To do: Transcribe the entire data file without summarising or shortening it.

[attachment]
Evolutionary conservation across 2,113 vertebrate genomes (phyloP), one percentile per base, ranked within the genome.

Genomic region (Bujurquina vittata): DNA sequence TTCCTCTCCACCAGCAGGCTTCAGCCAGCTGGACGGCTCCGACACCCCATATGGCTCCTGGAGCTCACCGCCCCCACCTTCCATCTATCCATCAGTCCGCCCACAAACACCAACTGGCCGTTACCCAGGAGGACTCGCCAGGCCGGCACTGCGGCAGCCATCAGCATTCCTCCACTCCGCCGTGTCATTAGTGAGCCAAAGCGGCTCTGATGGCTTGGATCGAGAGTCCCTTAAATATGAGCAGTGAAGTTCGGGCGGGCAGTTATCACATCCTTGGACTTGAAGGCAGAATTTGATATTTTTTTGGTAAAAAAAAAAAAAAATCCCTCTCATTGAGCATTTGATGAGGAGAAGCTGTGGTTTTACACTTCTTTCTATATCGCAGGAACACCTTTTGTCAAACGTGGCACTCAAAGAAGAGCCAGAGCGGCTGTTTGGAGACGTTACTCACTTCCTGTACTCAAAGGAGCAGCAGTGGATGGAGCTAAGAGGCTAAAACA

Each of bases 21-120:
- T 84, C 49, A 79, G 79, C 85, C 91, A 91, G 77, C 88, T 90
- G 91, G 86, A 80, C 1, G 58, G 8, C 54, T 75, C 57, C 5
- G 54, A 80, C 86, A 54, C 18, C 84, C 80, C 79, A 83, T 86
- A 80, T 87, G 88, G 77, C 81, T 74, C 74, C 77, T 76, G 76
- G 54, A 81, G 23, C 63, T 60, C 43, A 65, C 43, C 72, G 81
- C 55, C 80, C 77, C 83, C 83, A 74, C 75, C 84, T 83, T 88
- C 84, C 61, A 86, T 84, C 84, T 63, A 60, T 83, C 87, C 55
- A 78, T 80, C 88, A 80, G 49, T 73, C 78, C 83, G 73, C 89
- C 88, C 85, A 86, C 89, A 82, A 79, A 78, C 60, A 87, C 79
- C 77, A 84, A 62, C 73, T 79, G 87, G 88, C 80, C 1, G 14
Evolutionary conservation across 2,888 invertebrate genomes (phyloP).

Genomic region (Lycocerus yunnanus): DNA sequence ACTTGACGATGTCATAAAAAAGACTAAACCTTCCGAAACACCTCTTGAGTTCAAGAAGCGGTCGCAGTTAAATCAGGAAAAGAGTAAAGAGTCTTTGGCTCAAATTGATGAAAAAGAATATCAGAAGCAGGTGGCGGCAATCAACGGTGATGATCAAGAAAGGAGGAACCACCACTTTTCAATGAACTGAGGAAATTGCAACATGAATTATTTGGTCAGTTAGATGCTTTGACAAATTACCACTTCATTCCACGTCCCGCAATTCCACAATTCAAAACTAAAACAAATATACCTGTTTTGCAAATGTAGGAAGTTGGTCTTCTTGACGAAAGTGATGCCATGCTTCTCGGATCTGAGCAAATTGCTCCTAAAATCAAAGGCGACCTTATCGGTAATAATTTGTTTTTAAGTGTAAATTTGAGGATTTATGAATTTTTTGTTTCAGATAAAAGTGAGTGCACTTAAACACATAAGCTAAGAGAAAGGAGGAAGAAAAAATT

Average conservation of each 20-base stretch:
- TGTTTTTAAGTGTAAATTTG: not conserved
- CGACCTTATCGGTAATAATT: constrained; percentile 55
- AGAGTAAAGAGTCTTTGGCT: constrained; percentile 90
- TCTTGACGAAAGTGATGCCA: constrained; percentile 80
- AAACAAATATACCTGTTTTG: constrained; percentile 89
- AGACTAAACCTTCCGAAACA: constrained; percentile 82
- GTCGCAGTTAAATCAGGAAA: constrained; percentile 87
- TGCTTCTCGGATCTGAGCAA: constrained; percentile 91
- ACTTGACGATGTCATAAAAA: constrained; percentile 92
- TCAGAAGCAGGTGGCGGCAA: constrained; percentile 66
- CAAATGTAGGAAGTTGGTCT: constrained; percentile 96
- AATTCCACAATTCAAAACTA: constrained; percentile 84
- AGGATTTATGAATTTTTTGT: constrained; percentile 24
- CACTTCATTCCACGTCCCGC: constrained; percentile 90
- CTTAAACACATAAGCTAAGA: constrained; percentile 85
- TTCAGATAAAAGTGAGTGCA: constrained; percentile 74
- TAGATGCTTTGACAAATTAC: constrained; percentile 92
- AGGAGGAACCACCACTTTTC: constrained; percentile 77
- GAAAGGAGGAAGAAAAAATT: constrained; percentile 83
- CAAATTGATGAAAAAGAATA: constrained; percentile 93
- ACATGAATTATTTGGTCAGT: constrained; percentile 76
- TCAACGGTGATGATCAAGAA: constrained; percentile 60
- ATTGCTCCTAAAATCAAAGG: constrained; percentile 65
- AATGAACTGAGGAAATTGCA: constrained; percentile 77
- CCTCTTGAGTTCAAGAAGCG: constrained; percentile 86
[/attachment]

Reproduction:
Evolutionary conservation across 2,113 vertebrate genomes (phyloP), one percentile per base, ranked within the genome.

Genomic region (Bujurquina vittata): DNA sequence TTCCTCTCCACCAGCAGGCTTCAGCCAGCTGGACGGCTCCGACACCCCATATGGCTCCTGGAGCTCACCGCCCCCACCTTCCATCTATCCATCAGTCCGCCCACAAACACCAACTGGCCGTTACCCAGGAGGACTCGCCAGGCCGGCACTGCGGCAGCCATCAGCATTCCTCCACTCCGCCGTGTCATTAGTGAGCCAAAGCGGCTCTGATGGCTTGGATCGAGAGTCCCTTAAATATGAGCAGTGAAGTTCGGGCGGGCAGTTATCACATCCTTGGACTTGAAGGCAGAATTTGATATTTTTTTGGTAAAAAAAAAAAAAAATCCCTCTCATTGAGCATTTGATGAGGAGAAGCTGTGGTTTTACACTTCTTTCTATATCGCAGGAACACCTTTTGTCAAACGTGGCACTCAAAGAAGAGCCAGAGCGGCTGTTTGGAGACGTTACTCACTTCCTGTACTCAAAGGAGCAGCAGTGGATGGAGCTAAGAGGCTAAAACA

Each of bases 21-120:
- T 84, C 49, A 79, G 79, C 85, C 91, A 91, G 77, C 88, T 90
- G 91, G 86, A 80, C 1, G 58, G 8, C 54, T 75, C 57, C 5
- G 54, A 80, C 86, A 54, C 18, C 84, C 80, C 79, A 83, T 86
- A 80, T 87, G 88, G 77, C 81, T 74, C 74, C 77, T 76, G 76
- G 54, A 81, G 23, C 63, T 60, C 43, A 65, C 43, C 72, G 81
- C 55, C 80, C 77, C 83, C 83, A 74, C 75, C 84, T 83, T 88
- C 84, C 61, A 86, T 84, C 84, T 63, A 60, T 83, C 87, C 55
- A 78, T 80, C 88, A 80, G 49, T 73, C 78, C 83, G 73, C 89
- C 88, C 85, A 86, C 89, A 82, A 79, A 78, C 60, A 87, C 79
- C 77, A 84, A 62, C 73, T 79, G 87, G 88, C 80, C 1, G 14
Evolutionary conservation across 2,888 invertebrate genomes (phyloP).

Genomic region (Lycocerus yunnanus): DNA sequence ACTTGACGATGTCATAAAAAAGACTAAACCTTCCGAAACACCTCTTGAGTTCAAGAAGCGGTCGCAGTTAAATCAGGAAAAGAGTAAAGAGTCTTTGGCTCAAATTGATGAAAAAGAATATCAGAAGCAGGTGGCGGCAATCAACGGTGATGATCAAGAAAGGAGGAACCACCACTTTTCAATGAACTGAGGAAATTGCAACATGAATTATTTGGTCAGTTAGATGCTTTGACAAATTACCACTTCATTCCACGTCCCGCAATTCCACAATTCAAAACTAAAACAAATATACCTGTTTTGCAAATGTAGGAAGTTGGTCTTCTTGACGAAAGTGATGCCATGCTTCTCGGATCTGAGCAAATTGCTCCTAAAATCAAAGGCGACCTTATCGGTAATAATTTGTTTTTAAGTGTAAATTTGAGGATTTATGAATTTTTTGTTTCAGATAAAAGTGAGTGCACTTAAACACATAAGCTAAGAGAAAGGAGGAAGAAAAAATT

Average conservation of each 20-base stretch:
- TGTTTTTAAGTGTAAATTTG: not conserved
- CGACCTTATCGGTAATAATT: constrained; percentile 55
- AGAGTAAAGAGTCTTTGGCT: constrained; percentile 90
- TCTTGACGAAAGTGATGCCA: constrained; percentile 80
- AAACAAATATACCTGTTTTG: constrained; percentile 89
- AGACTAAACCTTCCGAAACA: constrained; percentile 82
- GTCGCAGTTAAATCAGGAAA: constrained; percentile 87
- TGCTTCTCGGATCTGAGCAA: constrained; percentile 91
- ACTTGACGATGTCATAAAAA: constrained; percentile 92
- TCAGAAGCAGGTGGCGGCAA: constrained; percentile 66
- CAAATGTAGGAAGTTGGTCT: constrained; percentile 96
- AATTCCACAATTCAAAACTA: constrained; percentile 84
- AGGATTTATGAATTTTTTGT: constrained; percentile 24
- CACTTCATTCCACGTCCCGC: constrained; percentile 90
- CTTAAACACATAAGCTAAGA: constrained; percentile 85
- TTCAGATAAAAGTGAGTGCA: constrained; percentile 74
- TAGATGCTTTGACAAATTAC: constrained; percentile 92
- AGGAGGAACCACCACTTTTC: constrained; percentile 77
- GAAAGGAGGAAGAAAAAATT: constrained; percentile 83
- CAAATTGATGAAAAAGAATA: constrained; percentile 93
- ACATGAATTATTTGGTCAGT: constrained; percentile 76
- TCAACGGTGATGATCAAGAA: constrained; percentile 60
- ATTGCTCCTAAAATCAAAGG: constrained; percentile 65
- AATGAACTGAGGAAATTGCA: constrained; percentile 77
- CCTCTTGAGTTCAAGAAGCG: constrained; percentile 86